Aim of the Course
The course will introduce students to the academic study of International Relations (IR), and give an overview of the major concepts, traditional theories and pressing issues in contemporary global politics. The primary aims of the course are to provide students with (i) a perspective of international relations as being predominately driven by individually-motivated strategies that shape war, peace, and world order; (ii) an understanding of the strategic calculations underlying the actions of the leaders of nations, international organisations and non-governmental interest groups; and (iii) the tools to understand empirical regularities by using strategic theory approaches.
Aim of the course
Futures Thinking is a multidisciplinary method for thinking constructively and creatively about the future, starting from the assumption that the future is not something that will happen to us tomorrow but is being created by us today. Students will be introduced to the major changes that will occur in the next 10, 20 or more years, including global warming, inequality, global health, the future of work, among others. In each area, students will undertand how experts have created scenarios to cope with uncertainty, identify dynamics, develop policy choices, assess alternatives, and ultimately, make decisions. Students will be immersed in Futures Thinking through discussing and debating influential reports – for example, by the Intergovernmental Panel on Climate Change, the OECD, the World Health Organisation, and McKinsey Global Institute. Students will then work collaboratively to assess the potential local impact of these global trends and evaluate local examples of Futures Thinking.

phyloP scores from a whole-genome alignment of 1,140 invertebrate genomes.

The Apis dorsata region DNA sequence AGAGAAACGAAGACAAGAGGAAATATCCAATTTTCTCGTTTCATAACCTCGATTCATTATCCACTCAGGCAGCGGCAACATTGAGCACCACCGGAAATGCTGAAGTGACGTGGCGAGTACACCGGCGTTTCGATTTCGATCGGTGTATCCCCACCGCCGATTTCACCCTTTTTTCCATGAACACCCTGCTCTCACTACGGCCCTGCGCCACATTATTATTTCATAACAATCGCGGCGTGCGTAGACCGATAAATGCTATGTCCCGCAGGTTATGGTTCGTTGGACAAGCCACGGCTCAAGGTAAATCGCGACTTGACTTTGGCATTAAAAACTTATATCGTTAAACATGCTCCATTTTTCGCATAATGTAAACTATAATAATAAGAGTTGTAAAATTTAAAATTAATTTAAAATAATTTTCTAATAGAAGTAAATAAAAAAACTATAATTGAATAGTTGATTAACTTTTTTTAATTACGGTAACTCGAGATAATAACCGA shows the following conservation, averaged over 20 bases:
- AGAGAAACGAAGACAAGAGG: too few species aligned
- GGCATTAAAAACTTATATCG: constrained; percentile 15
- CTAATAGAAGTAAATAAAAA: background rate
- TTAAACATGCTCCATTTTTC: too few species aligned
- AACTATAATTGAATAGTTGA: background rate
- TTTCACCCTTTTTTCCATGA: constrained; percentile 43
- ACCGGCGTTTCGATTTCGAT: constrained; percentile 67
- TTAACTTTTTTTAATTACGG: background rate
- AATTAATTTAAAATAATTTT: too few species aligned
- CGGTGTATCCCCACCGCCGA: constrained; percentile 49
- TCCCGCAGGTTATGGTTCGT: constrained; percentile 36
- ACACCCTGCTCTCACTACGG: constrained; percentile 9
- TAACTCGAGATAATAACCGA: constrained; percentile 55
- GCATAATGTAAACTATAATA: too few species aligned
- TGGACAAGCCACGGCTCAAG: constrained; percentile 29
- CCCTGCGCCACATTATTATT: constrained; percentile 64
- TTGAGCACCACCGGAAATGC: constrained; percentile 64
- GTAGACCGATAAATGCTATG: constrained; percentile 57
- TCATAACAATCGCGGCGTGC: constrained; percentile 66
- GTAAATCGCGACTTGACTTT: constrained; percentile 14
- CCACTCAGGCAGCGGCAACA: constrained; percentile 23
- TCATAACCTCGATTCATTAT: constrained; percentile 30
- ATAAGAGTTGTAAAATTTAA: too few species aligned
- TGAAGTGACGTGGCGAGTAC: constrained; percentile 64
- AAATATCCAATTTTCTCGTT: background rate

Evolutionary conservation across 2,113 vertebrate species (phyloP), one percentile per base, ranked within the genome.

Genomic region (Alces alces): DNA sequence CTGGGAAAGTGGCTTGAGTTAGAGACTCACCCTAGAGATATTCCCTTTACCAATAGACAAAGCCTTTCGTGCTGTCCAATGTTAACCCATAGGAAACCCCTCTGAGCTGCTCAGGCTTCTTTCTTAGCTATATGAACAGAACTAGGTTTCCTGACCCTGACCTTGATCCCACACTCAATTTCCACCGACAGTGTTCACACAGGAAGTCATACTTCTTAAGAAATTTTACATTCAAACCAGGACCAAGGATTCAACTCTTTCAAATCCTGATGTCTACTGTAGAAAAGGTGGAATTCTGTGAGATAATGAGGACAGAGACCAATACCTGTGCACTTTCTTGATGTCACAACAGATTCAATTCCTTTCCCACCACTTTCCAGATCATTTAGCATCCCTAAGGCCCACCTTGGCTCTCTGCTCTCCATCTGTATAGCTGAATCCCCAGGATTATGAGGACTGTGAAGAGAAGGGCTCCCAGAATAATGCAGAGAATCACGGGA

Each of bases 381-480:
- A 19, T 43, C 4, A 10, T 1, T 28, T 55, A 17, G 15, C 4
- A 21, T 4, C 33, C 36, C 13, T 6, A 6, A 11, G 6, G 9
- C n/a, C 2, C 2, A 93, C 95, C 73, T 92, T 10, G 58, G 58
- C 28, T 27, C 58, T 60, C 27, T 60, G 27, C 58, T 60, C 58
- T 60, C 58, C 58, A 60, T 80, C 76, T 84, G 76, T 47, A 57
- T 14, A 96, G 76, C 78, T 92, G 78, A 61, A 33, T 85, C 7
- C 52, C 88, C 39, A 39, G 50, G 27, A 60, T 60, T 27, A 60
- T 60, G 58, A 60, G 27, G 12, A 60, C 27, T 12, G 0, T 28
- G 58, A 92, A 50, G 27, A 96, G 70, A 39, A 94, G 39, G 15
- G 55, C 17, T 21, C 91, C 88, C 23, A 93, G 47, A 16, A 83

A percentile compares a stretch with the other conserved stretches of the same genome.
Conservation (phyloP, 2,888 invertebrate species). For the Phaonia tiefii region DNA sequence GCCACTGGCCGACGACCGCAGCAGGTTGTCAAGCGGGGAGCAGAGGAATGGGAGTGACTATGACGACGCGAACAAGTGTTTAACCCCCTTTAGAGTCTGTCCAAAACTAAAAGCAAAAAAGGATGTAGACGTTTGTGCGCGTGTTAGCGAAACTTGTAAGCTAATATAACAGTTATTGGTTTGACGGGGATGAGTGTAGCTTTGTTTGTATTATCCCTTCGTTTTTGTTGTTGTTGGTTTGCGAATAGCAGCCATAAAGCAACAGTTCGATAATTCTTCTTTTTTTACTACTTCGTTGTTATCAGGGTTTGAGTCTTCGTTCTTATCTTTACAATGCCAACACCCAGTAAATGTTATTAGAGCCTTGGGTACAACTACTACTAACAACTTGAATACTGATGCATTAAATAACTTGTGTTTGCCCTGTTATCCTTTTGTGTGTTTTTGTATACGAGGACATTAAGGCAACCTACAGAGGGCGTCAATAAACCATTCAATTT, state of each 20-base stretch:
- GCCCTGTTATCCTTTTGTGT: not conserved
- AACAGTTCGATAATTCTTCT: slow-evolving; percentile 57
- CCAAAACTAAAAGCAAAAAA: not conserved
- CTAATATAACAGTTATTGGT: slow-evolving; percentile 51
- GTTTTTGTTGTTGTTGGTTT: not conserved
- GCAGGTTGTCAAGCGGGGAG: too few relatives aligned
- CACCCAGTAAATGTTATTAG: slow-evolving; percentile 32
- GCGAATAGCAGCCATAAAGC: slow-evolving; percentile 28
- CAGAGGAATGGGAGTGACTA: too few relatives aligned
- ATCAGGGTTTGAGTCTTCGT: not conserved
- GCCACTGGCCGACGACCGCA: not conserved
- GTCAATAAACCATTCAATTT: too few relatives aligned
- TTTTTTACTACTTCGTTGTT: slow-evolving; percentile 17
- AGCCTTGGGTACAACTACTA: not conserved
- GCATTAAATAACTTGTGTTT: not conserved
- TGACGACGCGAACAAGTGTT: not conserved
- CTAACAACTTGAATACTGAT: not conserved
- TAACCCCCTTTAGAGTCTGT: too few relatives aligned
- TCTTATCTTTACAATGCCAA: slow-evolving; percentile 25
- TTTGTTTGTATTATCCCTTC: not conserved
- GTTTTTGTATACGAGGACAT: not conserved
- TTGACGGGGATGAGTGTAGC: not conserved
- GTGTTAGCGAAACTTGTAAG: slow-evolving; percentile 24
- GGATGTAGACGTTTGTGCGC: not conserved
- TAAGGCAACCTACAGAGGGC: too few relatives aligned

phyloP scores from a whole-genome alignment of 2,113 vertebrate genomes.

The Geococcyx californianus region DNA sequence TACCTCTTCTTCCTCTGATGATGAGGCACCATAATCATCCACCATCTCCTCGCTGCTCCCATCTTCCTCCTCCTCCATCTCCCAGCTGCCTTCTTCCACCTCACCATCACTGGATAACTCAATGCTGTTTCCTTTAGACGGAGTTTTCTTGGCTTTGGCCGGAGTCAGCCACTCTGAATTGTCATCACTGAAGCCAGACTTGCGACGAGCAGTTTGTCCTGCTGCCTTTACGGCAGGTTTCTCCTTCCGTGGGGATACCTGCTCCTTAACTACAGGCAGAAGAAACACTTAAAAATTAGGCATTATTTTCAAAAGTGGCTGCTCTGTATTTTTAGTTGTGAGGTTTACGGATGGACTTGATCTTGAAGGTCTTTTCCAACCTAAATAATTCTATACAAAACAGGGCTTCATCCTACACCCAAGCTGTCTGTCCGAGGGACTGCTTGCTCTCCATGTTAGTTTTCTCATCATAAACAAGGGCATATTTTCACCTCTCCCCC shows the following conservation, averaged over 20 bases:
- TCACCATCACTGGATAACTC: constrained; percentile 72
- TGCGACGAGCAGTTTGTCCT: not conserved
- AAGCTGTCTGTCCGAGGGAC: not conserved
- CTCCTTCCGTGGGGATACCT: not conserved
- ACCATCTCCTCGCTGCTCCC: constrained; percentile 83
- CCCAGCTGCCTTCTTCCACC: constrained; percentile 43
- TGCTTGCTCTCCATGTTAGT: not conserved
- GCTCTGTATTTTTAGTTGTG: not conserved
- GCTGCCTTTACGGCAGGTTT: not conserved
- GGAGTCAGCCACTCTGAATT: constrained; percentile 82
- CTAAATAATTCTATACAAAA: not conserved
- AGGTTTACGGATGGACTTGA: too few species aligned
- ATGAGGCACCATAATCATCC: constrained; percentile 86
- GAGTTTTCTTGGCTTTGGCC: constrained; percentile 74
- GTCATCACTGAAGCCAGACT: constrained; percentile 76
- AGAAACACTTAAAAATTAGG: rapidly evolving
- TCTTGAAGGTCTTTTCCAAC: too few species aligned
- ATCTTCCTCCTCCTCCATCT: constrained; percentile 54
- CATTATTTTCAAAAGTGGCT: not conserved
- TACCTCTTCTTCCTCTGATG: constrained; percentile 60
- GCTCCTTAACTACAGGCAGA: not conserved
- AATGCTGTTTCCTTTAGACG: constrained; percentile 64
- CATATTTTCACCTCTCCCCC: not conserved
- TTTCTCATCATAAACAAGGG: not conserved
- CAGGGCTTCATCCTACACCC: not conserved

THE AIM OF THE COURSE:
Climate change presents some of the biggest challenges facing modern society. Economics can provide a powerful intellectual foundation for understanding and analysing many of these challenges. This course employs insights and tools from economics to study problems around climate change impacts, the design of mitigation and adaptation policies, and the consequences of these policies. The course builds on key concepts from environmental and natural resource economics but also draws from other fields in economics.
This course explores the economic characteristics of the climate change problem, assesses national and international policy design and current implementation issues, and surveys the economic tools necessary to evaluate climate change policies. The objectives of the course are to understand how the costs and benefits of mitigation are measured, to understand the economics of carbon pricing and other regulatory policies and key design questions; to understand the current landscape of domestic and international policy planning and implementation.